– February 24 2020
Roughly 45 million people in southern Africa urgently need humanitarian aid
A record 45 million people will need humanitarian assistance and protection in 16 countries in Southern Africa, according to the United Nations’ global humanitarian overview for 2020.
The Southern African Development Community (SADC) member countries, which are heavily dependent on rain-fed, smallholder agriculture, experienced irregular rainfall patterns, persistent drought, back-to-back cyclones and flooding which negatively affected harvests.
According to the Intergovernmental Panel on Climate Change, average temperature in the southern African region is rising about twice the global rate. Zambia, along with its neighbouring nations, is one of the countries increasingly affected by extreme weather shocks resulting in reduced agricultural productivity.
Shortage of food production is causing higher malnutrition rate, which resulted in the stunting of approximately 40% of children. Boreholes in Zambia are increasingly becoming overused, making access to safe drinking water a major concern. The drought has imposed risks and additional burden on women who are responsible for the care and feeding of children and the family.
In Zimbabwe, an estimated 3.6 million people (38% of the rural population) are faced with food insecurity, and the number is projected to rise to 5.5 million by March 2020. SOS Children Villages (SOS CVI) conducted rapid needs assessment and launched humanitarian appeal to raise funds to respond to the crises in the country.
Ayele Sebaro, Regional Emergency Response Advisor for SOS CVI, said: “Due to the food shortage, children are dropping-out of school and the elderly and persons with disabilities have assumed responsibility of care for children whose parents migrated in search of food to support the family.” Ayele added, “Due to their vulnerability, the children are forced into extreme coping mechanisms including engaging in child labour, child trafficking, early marriage and transactional sex exposing them to HIV infections and other diseases.”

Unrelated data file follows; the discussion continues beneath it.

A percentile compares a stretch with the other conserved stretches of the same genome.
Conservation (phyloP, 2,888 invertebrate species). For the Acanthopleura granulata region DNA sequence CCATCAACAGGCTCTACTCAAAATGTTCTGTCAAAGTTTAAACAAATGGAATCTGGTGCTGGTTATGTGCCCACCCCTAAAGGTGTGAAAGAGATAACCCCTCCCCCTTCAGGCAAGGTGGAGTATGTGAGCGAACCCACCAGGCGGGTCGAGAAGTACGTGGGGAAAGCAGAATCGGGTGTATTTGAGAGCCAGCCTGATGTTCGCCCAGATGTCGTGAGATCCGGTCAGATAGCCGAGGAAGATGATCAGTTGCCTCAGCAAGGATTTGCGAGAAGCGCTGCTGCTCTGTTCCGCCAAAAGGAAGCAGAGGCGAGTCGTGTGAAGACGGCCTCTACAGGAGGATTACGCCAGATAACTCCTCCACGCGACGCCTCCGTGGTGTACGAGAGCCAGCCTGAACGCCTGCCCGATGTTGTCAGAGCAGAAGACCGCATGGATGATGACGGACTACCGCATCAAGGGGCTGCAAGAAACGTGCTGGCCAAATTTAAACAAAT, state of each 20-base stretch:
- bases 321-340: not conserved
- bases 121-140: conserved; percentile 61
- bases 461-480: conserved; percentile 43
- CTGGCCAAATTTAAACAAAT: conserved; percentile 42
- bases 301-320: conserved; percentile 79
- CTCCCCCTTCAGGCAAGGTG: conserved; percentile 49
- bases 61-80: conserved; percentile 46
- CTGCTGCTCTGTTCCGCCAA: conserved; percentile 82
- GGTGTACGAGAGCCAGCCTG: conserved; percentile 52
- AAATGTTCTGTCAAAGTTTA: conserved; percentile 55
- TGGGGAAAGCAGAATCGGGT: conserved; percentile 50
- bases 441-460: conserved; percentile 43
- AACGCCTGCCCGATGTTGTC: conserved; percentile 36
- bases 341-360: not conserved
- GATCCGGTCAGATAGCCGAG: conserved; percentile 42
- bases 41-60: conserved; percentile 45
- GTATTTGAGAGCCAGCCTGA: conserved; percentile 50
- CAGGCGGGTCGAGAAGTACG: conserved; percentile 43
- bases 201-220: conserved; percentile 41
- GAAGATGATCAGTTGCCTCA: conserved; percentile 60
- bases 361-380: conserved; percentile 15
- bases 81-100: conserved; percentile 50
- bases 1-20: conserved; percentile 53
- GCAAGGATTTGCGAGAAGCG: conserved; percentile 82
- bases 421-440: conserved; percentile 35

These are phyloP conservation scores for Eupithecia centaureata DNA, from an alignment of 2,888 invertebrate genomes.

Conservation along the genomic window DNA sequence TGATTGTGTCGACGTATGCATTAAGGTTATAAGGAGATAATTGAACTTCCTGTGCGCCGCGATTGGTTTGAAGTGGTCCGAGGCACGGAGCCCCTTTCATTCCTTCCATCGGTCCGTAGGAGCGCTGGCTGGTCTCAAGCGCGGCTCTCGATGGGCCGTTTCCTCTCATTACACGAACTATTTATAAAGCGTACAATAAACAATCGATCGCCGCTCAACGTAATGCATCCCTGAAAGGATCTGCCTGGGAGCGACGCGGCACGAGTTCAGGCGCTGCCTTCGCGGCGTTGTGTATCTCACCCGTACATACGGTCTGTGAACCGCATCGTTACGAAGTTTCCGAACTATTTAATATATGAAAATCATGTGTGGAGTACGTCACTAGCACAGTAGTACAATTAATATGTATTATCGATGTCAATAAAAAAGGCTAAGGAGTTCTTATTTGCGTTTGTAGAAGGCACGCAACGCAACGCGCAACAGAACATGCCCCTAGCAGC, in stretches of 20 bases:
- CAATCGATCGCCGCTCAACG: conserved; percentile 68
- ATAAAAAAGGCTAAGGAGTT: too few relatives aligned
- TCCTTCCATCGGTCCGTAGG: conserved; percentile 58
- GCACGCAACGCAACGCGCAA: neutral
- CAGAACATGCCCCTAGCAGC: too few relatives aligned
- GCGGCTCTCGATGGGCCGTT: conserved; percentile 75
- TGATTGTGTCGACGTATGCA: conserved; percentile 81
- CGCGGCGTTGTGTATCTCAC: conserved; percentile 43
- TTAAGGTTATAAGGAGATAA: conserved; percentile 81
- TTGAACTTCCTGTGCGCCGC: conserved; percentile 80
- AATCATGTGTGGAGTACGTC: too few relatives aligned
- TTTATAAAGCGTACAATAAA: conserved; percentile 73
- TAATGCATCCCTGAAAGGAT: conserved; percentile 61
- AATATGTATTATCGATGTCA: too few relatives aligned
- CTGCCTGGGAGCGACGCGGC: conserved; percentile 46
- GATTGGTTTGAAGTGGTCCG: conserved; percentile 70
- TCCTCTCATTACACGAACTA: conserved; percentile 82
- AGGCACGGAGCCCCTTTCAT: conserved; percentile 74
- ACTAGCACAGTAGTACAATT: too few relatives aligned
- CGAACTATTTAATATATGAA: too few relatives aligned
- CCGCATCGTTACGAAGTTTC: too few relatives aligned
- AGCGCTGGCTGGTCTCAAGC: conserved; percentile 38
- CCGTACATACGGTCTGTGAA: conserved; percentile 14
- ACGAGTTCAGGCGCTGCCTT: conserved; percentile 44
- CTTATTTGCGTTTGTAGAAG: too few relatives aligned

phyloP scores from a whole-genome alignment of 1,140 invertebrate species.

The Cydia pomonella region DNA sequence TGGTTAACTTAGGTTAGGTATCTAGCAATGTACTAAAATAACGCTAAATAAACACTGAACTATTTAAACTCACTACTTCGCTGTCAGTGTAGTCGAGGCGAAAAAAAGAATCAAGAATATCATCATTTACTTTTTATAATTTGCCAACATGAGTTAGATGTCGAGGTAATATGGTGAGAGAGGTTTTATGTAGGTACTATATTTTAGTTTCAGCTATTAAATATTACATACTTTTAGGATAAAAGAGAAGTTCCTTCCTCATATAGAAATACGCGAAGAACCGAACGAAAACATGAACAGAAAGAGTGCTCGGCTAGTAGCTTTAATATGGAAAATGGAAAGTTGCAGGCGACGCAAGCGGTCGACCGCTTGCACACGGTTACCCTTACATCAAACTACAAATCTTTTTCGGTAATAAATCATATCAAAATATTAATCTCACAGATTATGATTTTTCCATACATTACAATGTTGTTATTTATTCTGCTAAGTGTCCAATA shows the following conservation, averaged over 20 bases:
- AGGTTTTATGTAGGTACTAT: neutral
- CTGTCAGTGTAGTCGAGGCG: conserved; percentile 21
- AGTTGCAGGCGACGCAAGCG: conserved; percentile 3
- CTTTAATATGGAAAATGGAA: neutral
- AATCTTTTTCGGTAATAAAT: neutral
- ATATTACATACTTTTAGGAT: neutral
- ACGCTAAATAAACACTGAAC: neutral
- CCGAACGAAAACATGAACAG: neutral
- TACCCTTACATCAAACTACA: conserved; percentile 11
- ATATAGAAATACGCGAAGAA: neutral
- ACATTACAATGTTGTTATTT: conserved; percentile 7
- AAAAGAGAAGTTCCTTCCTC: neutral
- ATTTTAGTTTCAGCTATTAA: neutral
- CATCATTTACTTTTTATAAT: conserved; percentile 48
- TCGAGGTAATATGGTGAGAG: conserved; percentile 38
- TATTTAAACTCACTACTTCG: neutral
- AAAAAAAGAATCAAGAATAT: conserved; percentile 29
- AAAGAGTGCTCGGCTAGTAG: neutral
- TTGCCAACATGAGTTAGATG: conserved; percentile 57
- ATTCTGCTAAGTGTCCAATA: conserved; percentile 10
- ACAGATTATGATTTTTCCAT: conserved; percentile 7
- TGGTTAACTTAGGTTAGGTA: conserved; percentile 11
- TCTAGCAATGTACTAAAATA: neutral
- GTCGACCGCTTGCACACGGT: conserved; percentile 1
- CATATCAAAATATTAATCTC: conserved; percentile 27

In Mozambique, two million people are experiencing “crisis” and “emergency” levels of food shortage and drought due to the effect of cyclones and flooding.
“It is worth noting that this is more than double the level of previous year,” said Ailton Muchave, National Director for SOS Children’s Villages Mozambique. More than half a million people still live in damaged homes or makeshift shelters months after being hit by two cyclones last year. As erratic floods and cyclones damaged 700,000 hectares of crops, numerous households will require assistance to support their livelihoods.
The SADC countries affected by the climate-change related natural disasters include: Angola, Botswana, Comoros, Democratic Republic of Congo, Eswatini, Lesotho, Madagascar, Malawi, Mauritius, Mozambique, Namibia, Seychelles, South Africa, United Republic of Tanzania, Zambia and Zimbabwe.
Not only immediate assistance is required to support the people affected by this humanitarian disasters, but a multi-year, coordinated and strategic funding is required to ensure sustainable rehabilitation to build resilient communities.
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